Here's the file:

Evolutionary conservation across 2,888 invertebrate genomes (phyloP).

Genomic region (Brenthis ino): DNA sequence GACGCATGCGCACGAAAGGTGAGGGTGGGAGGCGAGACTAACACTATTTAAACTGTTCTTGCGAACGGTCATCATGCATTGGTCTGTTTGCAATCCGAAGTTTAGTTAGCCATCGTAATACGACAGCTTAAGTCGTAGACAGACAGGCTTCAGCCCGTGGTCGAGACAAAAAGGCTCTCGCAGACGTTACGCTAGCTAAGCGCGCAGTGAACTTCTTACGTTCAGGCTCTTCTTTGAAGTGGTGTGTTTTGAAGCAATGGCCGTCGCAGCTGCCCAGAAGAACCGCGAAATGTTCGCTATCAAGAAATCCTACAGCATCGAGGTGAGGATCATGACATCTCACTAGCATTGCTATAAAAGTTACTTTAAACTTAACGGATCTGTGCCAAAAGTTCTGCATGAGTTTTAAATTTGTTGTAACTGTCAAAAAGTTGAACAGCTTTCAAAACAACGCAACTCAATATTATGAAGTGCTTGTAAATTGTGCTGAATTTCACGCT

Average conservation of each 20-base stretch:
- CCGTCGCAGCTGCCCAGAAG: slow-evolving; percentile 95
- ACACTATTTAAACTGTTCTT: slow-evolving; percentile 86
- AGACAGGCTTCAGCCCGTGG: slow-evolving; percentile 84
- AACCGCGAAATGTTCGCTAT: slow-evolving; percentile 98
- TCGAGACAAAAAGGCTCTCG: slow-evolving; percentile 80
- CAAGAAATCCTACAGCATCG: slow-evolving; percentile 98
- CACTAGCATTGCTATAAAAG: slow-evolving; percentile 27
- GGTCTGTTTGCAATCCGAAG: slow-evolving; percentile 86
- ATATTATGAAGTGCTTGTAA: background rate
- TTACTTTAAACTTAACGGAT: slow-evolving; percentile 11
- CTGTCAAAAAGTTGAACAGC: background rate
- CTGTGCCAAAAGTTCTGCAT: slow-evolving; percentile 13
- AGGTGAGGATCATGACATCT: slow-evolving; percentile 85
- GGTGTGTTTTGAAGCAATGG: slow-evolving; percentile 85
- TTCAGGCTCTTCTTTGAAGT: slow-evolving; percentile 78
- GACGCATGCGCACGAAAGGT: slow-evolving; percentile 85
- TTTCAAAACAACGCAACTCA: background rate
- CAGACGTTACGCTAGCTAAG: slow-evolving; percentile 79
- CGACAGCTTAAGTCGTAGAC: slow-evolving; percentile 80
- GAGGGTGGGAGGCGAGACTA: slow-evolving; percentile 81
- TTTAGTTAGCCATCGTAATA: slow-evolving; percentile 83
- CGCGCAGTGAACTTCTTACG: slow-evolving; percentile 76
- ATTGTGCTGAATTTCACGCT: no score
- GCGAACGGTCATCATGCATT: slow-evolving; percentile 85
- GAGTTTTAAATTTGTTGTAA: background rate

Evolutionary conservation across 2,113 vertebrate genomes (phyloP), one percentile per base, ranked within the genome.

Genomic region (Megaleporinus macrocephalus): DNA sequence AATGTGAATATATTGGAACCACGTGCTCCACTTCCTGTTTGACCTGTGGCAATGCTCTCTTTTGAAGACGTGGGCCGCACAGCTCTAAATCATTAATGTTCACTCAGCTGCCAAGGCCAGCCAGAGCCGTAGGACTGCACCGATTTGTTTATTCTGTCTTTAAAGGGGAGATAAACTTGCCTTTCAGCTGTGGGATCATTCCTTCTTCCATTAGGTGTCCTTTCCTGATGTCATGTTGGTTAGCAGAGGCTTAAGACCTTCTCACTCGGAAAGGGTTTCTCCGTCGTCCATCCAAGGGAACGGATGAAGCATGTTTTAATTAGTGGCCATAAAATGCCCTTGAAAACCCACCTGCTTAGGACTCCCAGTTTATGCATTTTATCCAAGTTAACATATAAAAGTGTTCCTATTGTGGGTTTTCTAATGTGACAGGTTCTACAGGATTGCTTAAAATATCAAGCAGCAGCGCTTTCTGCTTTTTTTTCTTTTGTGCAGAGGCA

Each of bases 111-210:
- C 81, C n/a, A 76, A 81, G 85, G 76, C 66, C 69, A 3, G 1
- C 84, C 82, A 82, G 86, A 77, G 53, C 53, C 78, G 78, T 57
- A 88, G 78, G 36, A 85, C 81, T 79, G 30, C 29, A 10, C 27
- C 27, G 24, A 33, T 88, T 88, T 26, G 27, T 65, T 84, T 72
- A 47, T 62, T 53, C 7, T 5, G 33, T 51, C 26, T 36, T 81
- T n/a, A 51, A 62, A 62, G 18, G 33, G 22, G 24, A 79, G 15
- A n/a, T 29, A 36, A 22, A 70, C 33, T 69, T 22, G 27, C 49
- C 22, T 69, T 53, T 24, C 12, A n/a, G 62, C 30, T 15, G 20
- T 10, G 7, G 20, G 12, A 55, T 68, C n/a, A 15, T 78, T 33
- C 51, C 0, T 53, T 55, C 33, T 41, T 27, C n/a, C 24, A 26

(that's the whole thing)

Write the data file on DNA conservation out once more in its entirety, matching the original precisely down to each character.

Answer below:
Evolutionary conservation across 2,888 invertebrate genomes (phyloP).

Genomic region (Brenthis ino): DNA sequence GACGCATGCGCACGAAAGGTGAGGGTGGGAGGCGAGACTAACACTATTTAAACTGTTCTTGCGAACGGTCATCATGCATTGGTCTGTTTGCAATCCGAAGTTTAGTTAGCCATCGTAATACGACAGCTTAAGTCGTAGACAGACAGGCTTCAGCCCGTGGTCGAGACAAAAAGGCTCTCGCAGACGTTACGCTAGCTAAGCGCGCAGTGAACTTCTTACGTTCAGGCTCTTCTTTGAAGTGGTGTGTTTTGAAGCAATGGCCGTCGCAGCTGCCCAGAAGAACCGCGAAATGTTCGCTATCAAGAAATCCTACAGCATCGAGGTGAGGATCATGACATCTCACTAGCATTGCTATAAAAGTTACTTTAAACTTAACGGATCTGTGCCAAAAGTTCTGCATGAGTTTTAAATTTGTTGTAACTGTCAAAAAGTTGAACAGCTTTCAAAACAACGCAACTCAATATTATGAAGTGCTTGTAAATTGTGCTGAATTTCACGCT

Average conservation of each 20-base stretch:
- CCGTCGCAGCTGCCCAGAAG: slow-evolving; percentile 95
- ACACTATTTAAACTGTTCTT: slow-evolving; percentile 86
- AGACAGGCTTCAGCCCGTGG: slow-evolving; percentile 84
- AACCGCGAAATGTTCGCTAT: slow-evolving; percentile 98
- TCGAGACAAAAAGGCTCTCG: slow-evolving; percentile 80
- CAAGAAATCCTACAGCATCG: slow-evolving; percentile 98
- CACTAGCATTGCTATAAAAG: slow-evolving; percentile 27
- GGTCTGTTTGCAATCCGAAG: slow-evolving; percentile 86
- ATATTATGAAGTGCTTGTAA: background rate
- TTACTTTAAACTTAACGGAT: slow-evolving; percentile 11
- CTGTCAAAAAGTTGAACAGC: background rate
- CTGTGCCAAAAGTTCTGCAT: slow-evolving; percentile 13
- AGGTGAGGATCATGACATCT: slow-evolving; percentile 85
- GGTGTGTTTTGAAGCAATGG: slow-evolving; percentile 85
- TTCAGGCTCTTCTTTGAAGT: slow-evolving; percentile 78
- GACGCATGCGCACGAAAGGT: slow-evolving; percentile 85
- TTTCAAAACAACGCAACTCA: background rate
- CAGACGTTACGCTAGCTAAG: slow-evolving; percentile 79
- CGACAGCTTAAGTCGTAGAC: slow-evolving; percentile 80
- GAGGGTGGGAGGCGAGACTA: slow-evolving; percentile 81
- TTTAGTTAGCCATCGTAATA: slow-evolving; percentile 83
- CGCGCAGTGAACTTCTTACG: slow-evolving; percentile 76
- ATTGTGCTGAATTTCACGCT: no score
- GCGAACGGTCATCATGCATT: slow-evolving; percentile 85
- GAGTTTTAAATTTGTTGTAA: background rate

Evolutionary conservation across 2,113 vertebrate genomes (phyloP), one percentile per base, ranked within the genome.

Genomic region (Megaleporinus macrocephalus): DNA sequence AATGTGAATATATTGGAACCACGTGCTCCACTTCCTGTTTGACCTGTGGCAATGCTCTCTTTTGAAGACGTGGGCCGCACAGCTCTAAATCATTAATGTTCACTCAGCTGCCAAGGCCAGCCAGAGCCGTAGGACTGCACCGATTTGTTTATTCTGTCTTTAAAGGGGAGATAAACTTGCCTTTCAGCTGTGGGATCATTCCTTCTTCCATTAGGTGTCCTTTCCTGATGTCATGTTGGTTAGCAGAGGCTTAAGACCTTCTCACTCGGAAAGGGTTTCTCCGTCGTCCATCCAAGGGAACGGATGAAGCATGTTTTAATTAGTGGCCATAAAATGCCCTTGAAAACCCACCTGCTTAGGACTCCCAGTTTATGCATTTTATCCAAGTTAACATATAAAAGTGTTCCTATTGTGGGTTTTCTAATGTGACAGGTTCTACAGGATTGCTTAAAATATCAAGCAGCAGCGCTTTCTGCTTTTTTTTCTTTTGTGCAGAGGCA

Each of bases 111-210:
- C 81, C n/a, A 76, A 81, G 85, G 76, C 66, C 69, A 3, G 1
- C 84, C 82, A 82, G 86, A 77, G 53, C 53, C 78, G 78, T 57
- A 88, G 78, G 36, A 85, C 81, T 79, G 30, C 29, A 10, C 27
- C 27, G 24, A 33, T 88, T 88, T 26, G 27, T 65, T 84, T 72
- A 47, T 62, T 53, C 7, T 5, G 33, T 51, C 26, T 36, T 81
- T n/a, A 51, A 62, A 62, G 18, G 33, G 22, G 24, A 79, G 15
- A n/a, T 29, A 36, A 22, A 70, C 33, T 69, T 22, G 27, C 49
- C 22, T 69, T 53, T 24, C 12, A n/a, G 62, C 30, T 15, G 20
- T 10, G 7, G 20, G 12, A 55, T 68, C n/a, A 15, T 78, T 33
- C 51, C 0, T 53, T 55, C 33, T 41, T 27, C n/a, C 24, A 26